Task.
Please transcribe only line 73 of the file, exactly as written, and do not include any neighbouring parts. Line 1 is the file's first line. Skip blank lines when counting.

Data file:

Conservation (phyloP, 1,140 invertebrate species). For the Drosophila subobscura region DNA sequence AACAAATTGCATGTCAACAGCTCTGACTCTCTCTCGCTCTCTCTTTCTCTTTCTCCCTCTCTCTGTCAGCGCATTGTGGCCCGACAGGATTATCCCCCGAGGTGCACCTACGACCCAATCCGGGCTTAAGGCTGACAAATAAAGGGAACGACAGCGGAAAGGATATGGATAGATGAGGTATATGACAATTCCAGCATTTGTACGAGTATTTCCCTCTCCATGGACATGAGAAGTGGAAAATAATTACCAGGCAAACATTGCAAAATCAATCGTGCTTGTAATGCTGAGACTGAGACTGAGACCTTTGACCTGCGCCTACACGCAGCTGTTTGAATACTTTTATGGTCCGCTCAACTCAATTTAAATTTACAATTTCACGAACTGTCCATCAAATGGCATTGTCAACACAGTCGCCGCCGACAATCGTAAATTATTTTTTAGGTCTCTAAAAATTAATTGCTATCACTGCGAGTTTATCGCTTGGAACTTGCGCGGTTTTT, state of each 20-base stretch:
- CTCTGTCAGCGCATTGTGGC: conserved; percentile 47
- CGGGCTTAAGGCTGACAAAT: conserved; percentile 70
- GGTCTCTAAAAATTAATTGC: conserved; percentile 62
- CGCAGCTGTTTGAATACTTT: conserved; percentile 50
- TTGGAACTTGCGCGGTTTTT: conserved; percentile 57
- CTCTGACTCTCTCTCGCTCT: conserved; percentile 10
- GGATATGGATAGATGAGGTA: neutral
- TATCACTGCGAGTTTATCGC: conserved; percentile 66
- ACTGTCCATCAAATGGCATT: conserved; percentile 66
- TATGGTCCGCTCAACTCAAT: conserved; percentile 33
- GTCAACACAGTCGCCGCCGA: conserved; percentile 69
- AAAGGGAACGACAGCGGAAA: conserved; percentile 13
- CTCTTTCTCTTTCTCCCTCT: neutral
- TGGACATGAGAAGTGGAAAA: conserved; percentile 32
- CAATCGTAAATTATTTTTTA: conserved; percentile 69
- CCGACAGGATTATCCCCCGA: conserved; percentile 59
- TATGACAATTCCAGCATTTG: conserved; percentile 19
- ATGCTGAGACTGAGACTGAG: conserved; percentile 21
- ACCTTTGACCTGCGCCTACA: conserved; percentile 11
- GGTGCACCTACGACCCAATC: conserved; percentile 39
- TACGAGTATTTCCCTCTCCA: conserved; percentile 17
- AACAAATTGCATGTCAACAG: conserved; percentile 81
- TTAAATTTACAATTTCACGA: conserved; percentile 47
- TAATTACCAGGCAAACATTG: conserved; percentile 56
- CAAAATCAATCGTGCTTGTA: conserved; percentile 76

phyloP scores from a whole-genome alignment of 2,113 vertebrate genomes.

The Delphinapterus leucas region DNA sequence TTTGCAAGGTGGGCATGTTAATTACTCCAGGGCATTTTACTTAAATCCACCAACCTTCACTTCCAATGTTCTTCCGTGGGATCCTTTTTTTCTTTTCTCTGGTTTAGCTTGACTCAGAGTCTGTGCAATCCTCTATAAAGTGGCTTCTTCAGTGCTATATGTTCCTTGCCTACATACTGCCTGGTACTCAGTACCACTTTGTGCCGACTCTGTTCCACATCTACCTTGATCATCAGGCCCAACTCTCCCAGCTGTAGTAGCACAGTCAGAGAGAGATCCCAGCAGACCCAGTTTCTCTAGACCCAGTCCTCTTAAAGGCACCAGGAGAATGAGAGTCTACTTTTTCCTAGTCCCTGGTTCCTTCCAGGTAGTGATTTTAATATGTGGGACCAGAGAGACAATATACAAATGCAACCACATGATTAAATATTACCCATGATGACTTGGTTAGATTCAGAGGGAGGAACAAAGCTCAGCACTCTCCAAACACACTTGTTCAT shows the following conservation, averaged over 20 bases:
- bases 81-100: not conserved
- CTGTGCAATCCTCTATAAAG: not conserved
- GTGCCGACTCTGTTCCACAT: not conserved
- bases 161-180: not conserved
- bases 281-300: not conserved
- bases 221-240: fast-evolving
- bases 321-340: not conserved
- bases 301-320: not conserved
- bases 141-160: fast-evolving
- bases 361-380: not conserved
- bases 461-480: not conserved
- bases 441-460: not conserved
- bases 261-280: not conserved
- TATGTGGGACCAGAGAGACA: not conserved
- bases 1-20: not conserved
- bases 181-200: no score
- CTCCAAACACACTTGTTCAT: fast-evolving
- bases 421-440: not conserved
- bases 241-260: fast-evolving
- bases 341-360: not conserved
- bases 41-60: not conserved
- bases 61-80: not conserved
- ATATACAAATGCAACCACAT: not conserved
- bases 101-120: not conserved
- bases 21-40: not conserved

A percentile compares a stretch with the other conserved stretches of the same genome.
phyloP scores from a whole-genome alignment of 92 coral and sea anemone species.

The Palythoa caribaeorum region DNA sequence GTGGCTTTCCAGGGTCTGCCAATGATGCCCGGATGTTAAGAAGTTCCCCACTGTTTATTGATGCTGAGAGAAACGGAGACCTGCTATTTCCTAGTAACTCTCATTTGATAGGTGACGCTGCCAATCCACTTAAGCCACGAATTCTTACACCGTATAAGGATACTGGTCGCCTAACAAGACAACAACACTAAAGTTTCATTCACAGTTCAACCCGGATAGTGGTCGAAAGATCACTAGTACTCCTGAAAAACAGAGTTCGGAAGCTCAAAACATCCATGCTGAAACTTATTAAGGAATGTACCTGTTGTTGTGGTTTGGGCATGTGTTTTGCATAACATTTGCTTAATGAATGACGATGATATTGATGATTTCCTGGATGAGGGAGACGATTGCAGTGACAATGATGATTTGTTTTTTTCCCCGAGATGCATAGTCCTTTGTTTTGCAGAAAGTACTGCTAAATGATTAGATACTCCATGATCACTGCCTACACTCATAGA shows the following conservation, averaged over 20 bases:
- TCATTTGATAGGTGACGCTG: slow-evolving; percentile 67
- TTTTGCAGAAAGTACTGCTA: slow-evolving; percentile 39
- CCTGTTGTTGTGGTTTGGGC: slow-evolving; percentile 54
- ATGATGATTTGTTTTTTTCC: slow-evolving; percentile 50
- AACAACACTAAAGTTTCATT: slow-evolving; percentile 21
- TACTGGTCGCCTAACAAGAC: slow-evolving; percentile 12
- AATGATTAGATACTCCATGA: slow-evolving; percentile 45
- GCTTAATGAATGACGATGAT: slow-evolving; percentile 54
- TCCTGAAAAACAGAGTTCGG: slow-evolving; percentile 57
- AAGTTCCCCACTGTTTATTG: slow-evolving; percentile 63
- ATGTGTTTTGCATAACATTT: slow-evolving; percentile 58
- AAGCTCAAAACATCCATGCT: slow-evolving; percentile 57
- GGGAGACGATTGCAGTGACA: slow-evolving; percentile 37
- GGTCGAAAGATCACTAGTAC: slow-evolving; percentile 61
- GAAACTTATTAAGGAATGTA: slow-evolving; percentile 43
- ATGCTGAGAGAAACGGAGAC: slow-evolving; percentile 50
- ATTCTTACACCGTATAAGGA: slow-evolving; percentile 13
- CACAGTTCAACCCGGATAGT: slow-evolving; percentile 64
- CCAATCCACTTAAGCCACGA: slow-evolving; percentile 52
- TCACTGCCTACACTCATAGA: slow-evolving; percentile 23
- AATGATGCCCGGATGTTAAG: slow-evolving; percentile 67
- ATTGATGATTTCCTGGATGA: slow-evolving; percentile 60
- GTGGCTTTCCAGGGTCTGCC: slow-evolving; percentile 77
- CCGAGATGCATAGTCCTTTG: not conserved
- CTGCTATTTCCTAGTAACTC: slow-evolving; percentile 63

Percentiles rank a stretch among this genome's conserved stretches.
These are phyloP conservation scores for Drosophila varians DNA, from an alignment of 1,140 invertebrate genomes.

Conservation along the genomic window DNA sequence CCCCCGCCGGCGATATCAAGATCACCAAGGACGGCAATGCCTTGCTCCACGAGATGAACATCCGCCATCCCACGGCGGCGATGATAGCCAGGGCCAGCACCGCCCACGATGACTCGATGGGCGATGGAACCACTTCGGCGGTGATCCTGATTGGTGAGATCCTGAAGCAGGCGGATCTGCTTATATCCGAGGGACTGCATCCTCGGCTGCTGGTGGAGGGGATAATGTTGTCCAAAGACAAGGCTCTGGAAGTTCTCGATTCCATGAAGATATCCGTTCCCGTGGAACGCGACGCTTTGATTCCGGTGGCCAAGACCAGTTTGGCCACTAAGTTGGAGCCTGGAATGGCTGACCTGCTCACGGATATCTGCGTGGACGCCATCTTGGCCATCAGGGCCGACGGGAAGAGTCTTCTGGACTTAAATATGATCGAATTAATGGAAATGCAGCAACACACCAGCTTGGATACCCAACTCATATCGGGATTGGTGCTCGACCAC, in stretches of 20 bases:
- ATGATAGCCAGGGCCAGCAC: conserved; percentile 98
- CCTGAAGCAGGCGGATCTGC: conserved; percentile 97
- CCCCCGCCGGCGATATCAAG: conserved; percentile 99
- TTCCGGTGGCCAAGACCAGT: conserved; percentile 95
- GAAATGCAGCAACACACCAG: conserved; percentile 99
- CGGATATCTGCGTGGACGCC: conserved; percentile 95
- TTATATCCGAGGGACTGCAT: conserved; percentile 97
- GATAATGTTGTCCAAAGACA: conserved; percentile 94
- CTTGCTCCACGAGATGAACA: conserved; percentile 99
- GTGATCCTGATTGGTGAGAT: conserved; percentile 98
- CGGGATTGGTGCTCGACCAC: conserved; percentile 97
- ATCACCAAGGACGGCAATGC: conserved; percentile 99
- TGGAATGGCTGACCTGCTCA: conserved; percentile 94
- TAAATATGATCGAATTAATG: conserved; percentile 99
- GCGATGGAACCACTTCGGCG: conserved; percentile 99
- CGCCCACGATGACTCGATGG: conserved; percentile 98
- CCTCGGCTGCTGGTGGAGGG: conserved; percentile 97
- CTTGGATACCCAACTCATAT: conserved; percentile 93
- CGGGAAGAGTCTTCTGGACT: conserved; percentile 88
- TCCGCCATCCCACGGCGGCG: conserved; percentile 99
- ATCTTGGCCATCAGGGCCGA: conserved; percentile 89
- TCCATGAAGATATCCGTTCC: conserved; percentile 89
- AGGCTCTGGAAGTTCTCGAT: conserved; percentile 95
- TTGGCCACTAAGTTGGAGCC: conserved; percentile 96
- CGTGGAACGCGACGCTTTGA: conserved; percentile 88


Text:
- ATTCTTACACCGTATAAGGA: slow-evolving; percentile 13